The flow of participants is presented in Figure 1. Of the 70 patients who volunteered, 40 were included in the trial after the initial screening. Of the 40 patients initially accepted into the trial, 10 dropped
out very early in the training for a variety of reasons, mainly because of difficulty attending the laboratory or finding the time to train. Details of the participants completing the study are given in Table 1. All participants in all groups were taking one or two of the following medications: enalapril, atenolol, or hydrochorothiazide. No participants withdrew, or were withdrawn, selleck kinase inhibitor for medical reasons or difficulty with the training. The 30 patients who completed the full 10 weeks of the study showed excellent compliance (~95%) with the training and data recording. The participants commented that the training,
especially the loaded breathing, was hard work but perfectly acceptable. Blood pressure and selleck inhibitor heart rate measures were made both by the participants themselves whilst at home and by the investigators when participants visited the laboratory. There was good agreement between these two sets of measurements, with similar changes evident in the two data sets (Table 2). Data for the cardiovascular parameters before and after the 8-week training period are given in Table 2, together with differences within and between out groups. Participants in the control group showed minimal change in any of the measured parameters. Both the training groups showed significant reductions in systolic and diastolic blood pressures of 5 to 15 mmHg (Table 2, Figure 3) with very similar changes seen in the measurements made at home by the patients and in the laboratory. The reductions in blood pressure were somewhat greater for the loaded breathing group, with the difference between the two groups reaching statistical significance for systolic blood pressure,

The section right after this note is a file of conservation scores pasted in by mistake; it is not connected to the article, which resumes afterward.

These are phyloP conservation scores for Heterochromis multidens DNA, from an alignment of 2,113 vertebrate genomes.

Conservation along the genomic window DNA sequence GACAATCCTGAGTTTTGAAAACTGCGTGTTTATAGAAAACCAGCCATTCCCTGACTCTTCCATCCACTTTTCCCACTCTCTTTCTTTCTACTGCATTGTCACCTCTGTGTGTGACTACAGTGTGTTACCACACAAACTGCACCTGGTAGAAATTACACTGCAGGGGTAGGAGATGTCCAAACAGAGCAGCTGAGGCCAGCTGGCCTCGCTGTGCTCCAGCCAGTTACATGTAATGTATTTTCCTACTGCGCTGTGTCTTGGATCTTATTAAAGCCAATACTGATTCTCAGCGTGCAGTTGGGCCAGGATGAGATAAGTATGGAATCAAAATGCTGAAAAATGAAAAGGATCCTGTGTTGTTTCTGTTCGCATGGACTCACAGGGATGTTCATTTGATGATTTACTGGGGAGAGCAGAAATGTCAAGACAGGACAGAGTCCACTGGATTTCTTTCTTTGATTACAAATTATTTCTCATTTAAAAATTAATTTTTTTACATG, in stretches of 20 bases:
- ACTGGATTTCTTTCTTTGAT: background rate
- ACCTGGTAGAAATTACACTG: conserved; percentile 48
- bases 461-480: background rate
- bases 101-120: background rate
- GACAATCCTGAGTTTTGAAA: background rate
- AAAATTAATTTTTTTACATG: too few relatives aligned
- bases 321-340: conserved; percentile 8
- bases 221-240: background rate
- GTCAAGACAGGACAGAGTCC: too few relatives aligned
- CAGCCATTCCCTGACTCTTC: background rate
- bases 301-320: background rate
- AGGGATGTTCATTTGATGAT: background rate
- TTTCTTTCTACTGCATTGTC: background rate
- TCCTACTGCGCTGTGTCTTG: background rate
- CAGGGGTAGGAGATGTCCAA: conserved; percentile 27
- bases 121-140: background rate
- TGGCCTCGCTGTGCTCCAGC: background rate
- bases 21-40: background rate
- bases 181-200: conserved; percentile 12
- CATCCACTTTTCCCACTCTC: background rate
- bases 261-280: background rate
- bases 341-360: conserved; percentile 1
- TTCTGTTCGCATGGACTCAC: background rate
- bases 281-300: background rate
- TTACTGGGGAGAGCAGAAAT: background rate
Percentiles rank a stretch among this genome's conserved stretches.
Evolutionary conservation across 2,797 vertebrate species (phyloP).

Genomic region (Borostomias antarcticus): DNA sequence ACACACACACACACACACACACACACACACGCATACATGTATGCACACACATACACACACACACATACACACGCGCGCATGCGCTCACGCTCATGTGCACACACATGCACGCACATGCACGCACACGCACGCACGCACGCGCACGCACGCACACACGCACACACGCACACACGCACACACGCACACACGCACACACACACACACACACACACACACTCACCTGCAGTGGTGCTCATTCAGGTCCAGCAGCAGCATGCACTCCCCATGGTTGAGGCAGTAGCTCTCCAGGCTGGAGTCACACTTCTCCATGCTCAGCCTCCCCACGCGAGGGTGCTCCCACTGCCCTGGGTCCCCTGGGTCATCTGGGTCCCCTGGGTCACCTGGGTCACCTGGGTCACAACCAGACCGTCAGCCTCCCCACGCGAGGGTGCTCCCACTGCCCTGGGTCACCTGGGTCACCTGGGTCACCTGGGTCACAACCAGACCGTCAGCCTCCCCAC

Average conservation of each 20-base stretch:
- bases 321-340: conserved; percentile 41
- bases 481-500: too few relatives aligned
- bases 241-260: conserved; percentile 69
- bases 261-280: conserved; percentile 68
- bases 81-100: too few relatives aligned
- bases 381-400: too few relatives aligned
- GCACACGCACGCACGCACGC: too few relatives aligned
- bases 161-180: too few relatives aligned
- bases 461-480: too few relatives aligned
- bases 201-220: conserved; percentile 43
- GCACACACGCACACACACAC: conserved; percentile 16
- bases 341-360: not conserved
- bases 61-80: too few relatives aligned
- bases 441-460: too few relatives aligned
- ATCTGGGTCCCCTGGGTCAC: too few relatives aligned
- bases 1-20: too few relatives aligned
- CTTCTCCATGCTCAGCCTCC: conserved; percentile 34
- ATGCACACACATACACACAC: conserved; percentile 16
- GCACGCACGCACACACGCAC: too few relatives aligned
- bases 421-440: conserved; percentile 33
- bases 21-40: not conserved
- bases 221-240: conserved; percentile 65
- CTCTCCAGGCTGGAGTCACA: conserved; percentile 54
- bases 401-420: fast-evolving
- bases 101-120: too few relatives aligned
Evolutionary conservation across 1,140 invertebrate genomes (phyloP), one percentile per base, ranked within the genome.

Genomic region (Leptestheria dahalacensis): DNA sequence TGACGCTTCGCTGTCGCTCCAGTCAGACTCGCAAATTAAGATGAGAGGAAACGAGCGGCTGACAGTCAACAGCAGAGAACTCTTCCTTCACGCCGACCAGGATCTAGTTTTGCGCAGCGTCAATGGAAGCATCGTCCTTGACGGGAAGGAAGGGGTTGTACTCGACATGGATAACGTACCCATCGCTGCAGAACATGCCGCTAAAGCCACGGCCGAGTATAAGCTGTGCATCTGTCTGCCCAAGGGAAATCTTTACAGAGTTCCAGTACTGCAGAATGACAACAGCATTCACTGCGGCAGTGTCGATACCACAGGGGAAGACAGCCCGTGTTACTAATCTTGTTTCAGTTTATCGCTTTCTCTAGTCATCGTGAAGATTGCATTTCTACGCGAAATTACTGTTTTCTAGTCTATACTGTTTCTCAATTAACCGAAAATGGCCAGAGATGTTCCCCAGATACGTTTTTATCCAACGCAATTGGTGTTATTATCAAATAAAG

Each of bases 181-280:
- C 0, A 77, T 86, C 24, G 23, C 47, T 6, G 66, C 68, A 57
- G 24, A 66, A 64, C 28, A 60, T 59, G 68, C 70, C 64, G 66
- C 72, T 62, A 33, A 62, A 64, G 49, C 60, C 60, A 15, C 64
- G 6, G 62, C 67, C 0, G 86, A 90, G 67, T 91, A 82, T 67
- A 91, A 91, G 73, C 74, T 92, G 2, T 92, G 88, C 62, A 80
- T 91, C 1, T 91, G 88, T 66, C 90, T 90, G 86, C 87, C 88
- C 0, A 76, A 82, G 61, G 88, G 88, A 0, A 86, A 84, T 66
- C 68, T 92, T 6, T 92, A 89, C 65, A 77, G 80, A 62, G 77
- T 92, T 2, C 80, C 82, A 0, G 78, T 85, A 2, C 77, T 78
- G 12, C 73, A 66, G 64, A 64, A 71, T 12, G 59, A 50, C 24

measured either at home or in the laboratory (Table 2, Figure 3A and B). The changes in systolic blood pressure were greater than those in diastolic blood pressure with the consequence that pulse pressure was also reduced significantly when measured both at home and laboratory (Table 2, Figure 3E and F). Mean arterial pressure and resting heart rate also fell significantly in both the unloaded and loaded training groups of patients (Table 2, Figure 4). Controlled slow breathing training using a relatively simple threshold loading device resulted in significant and clinically valuable reductions in systolic blood pressure, diastolic blood pressure, pulse pressure, and heart rate. Adding a resistive load to the inspiratory muscles generally enhanced the benefits, significantly so, for systolic blood pressure.